The Microsoft Deployment Toolkit (MDT) has been released and the most current build (8450) can be downloaded from the Microsoft Download Center. This update requires the Windows Assessment and Deployment Kit (ADK) for Windows 10 version 1709 (10.1.16299.15) which is available for download on the Microsoft Hardware Dev Center.
Some of the significant changes in this update include:
Supported configuration updates
Windows ADK for Windows 10, version 1709
Windows 10, version 1709
Configuration Manager, version 1710
Win10 Sideloaded App dependencies and license not installed
CaptureOnly task sequence doesn’t allow capturing an image
Error received when starting an MDT task sequence: Invalid DeploymentType value “” specified. The deployment will not proceed
ZTIMoveStateStore looks for the state store folder in the wrong location causing it to fail to move it
xml contains a simple typo that caused undesirable behavior
Install Roles & Features doesn’t work for Windows Server 2016 IIS Management Console feature
Browsing for OS images in the upgrade task sequence does not work when using folders
MDT tool improperly provisions the TPM into a Reduced Functionality State (see KB 4018657 for more information)
Updates to ZTIGather chassis type detection logic
Upgrade OS step leaves behind SetupComplete.cmd, breaking future deployments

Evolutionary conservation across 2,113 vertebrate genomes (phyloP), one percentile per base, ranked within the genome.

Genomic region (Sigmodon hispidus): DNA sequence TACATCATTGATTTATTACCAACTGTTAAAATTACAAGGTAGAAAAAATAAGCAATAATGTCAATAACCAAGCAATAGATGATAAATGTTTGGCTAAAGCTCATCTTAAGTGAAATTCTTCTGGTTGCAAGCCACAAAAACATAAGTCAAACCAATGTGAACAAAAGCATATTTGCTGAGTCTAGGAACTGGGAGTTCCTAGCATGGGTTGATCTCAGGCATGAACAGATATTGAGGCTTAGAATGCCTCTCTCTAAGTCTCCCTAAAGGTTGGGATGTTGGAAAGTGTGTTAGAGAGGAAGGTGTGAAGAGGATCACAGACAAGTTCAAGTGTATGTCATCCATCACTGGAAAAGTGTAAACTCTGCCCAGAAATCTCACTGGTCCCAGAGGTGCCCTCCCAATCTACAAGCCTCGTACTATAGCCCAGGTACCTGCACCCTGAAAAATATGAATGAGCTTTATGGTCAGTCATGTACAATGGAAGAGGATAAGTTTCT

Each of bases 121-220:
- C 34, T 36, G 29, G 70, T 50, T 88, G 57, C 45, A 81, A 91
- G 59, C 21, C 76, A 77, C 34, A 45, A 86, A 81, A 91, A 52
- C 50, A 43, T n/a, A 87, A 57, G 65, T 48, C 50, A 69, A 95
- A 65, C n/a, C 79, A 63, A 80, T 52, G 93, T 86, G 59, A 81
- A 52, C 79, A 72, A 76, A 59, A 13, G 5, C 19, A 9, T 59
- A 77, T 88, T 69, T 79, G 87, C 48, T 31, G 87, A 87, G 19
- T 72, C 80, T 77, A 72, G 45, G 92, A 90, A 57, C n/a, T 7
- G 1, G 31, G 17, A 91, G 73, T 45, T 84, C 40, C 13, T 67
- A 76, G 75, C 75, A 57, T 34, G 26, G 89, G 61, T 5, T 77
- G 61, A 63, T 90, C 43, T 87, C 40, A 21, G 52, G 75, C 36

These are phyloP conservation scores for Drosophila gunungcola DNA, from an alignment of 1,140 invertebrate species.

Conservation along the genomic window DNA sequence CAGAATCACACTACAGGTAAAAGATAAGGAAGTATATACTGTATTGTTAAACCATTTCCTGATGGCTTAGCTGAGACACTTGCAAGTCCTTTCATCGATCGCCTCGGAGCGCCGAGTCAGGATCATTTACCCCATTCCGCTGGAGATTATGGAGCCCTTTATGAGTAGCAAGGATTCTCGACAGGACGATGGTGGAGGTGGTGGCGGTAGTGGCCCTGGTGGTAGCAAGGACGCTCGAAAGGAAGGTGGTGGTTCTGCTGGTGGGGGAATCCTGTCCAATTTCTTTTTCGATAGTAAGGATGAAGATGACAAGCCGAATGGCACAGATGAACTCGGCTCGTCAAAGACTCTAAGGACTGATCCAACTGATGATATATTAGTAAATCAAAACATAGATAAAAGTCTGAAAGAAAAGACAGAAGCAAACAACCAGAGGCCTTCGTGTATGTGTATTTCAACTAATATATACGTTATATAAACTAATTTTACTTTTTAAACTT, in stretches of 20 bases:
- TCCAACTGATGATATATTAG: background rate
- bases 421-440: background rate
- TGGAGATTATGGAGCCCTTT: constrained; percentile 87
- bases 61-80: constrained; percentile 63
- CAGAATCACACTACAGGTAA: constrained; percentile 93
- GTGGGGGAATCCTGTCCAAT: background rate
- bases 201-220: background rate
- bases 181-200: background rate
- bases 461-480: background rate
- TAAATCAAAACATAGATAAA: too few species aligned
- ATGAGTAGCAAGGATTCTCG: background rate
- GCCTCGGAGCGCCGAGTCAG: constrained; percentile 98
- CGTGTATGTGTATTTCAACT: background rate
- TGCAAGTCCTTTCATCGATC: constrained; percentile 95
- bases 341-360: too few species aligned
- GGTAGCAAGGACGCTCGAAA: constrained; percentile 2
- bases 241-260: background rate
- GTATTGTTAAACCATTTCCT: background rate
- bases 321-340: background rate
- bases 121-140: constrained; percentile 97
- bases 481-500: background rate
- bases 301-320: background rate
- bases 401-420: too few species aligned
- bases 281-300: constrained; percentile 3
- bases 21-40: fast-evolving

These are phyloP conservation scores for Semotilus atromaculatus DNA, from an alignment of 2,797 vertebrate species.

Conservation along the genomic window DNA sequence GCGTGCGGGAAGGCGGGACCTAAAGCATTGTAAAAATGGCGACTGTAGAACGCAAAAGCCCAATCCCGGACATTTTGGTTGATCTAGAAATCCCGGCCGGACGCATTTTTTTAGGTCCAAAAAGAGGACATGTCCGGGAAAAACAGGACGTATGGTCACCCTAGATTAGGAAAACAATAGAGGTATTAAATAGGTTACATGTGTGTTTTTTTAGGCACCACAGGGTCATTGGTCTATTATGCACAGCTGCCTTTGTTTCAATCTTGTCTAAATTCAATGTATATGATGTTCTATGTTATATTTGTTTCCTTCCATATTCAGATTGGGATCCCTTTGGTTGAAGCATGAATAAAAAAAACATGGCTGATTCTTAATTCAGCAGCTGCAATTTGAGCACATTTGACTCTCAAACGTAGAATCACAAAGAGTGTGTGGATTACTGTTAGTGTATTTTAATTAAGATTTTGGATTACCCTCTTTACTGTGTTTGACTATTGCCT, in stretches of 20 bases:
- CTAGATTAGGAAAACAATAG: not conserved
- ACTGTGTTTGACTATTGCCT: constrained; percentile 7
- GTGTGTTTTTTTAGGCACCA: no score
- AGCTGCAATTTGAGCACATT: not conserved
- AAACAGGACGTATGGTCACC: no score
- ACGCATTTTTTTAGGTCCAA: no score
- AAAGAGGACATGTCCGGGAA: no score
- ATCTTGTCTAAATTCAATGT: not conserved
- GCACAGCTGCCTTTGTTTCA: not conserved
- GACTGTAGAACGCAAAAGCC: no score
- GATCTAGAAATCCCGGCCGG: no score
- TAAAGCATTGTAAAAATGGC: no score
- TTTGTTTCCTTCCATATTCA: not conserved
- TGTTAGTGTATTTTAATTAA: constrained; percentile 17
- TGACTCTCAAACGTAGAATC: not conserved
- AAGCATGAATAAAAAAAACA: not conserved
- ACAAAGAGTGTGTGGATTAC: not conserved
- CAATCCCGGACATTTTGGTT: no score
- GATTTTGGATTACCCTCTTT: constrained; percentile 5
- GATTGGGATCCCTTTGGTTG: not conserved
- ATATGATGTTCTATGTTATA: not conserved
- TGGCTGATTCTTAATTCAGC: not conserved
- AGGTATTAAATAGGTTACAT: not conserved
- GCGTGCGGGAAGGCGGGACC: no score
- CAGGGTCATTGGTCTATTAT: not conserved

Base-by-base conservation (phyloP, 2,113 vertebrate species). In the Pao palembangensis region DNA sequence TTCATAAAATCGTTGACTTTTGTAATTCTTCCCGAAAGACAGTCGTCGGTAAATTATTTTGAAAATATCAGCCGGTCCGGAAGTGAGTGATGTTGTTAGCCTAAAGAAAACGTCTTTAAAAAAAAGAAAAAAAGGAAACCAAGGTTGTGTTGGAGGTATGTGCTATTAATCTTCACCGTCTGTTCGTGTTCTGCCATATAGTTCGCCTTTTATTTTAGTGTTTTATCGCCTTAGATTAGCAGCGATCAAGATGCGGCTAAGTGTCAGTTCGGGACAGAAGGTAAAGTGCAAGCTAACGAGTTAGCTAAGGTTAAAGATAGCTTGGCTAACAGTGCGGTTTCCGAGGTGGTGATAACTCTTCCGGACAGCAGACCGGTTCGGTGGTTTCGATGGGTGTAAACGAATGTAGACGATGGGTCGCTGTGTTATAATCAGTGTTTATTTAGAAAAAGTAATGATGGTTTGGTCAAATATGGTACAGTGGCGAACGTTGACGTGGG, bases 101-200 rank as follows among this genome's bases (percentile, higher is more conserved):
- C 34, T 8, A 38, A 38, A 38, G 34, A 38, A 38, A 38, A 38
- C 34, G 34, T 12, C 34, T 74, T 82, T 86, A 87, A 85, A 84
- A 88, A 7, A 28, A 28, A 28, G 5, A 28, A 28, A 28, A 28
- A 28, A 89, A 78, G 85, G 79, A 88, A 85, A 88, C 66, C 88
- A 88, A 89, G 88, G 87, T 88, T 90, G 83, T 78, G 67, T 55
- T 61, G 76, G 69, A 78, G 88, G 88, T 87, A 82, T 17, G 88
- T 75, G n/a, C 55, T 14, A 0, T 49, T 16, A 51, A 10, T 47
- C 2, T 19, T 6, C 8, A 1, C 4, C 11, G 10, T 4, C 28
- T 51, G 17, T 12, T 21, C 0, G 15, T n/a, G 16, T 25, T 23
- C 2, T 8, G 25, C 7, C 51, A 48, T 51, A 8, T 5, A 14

Windows 10 ADK 1607 and later UEFI boot issue on some hardware
Includes updated Configuration Manager task sequence binaries
On October 17, 2017, Microsoft has started to rollout Windows 10 Fall Creators Update (1709) to customers worldwide. The following tools to support this latest release has been made available, which includes Windows 10 Administrative Templates (.ADMX) and Windows Assessment and Deployment Kit (ADK) as previously mentioned in my blog post. I have also posted about the Remote Server Administration Tools (RSAT) for Windows 10 Fall Creators Update.
The latest version of the Remote Server Administration Tools (RSAT) for Windows 10 Falls Creators Update v1709 have been released. The download is available here. You will find the following download files available for version RS1-1.2, RS3-1.0 corresponding to x86 or x64 Operating Systems:
See here if you would like to determine if a computer is running 32-bit or 64-bit Windows OS.
With the release of Windows 10 version 1709, the following tool to support this latest Windows 10 build, Windows Assessment and Deployment Kit (ADK) version 1709 is now available.
You can download it from: Windows 10 Assessment and Deployment Kit (ADK).
Note: You must use Windows 10 build 1709 with this version of the ADK.
The Windows ADK is also available to Windows Insiders. Join the Windows Insider Program to get the Windows ADK Insider Preview.
Update: April 6, 2017 ** Known Issues for ADK 1703 ** ADK Drivers don’t install on systems with secure boot enabled: Drivers on the ADK Deployment tools will not install on systems with Secure Boot (SB) enabled. To work around the issue, disable SB on these systems.This only impacts systems with Secure Boot enabled. More info here!
The ISO download for Windows 10 Fall Creators Update edition (version 1709) has been released and is now available from the Microsoft Volume Licensing Service Center (VLSC) portal. You’ll find both 32-bit and 64-bit ISO files with a download size of 3186 MB and 4347 MB respectively.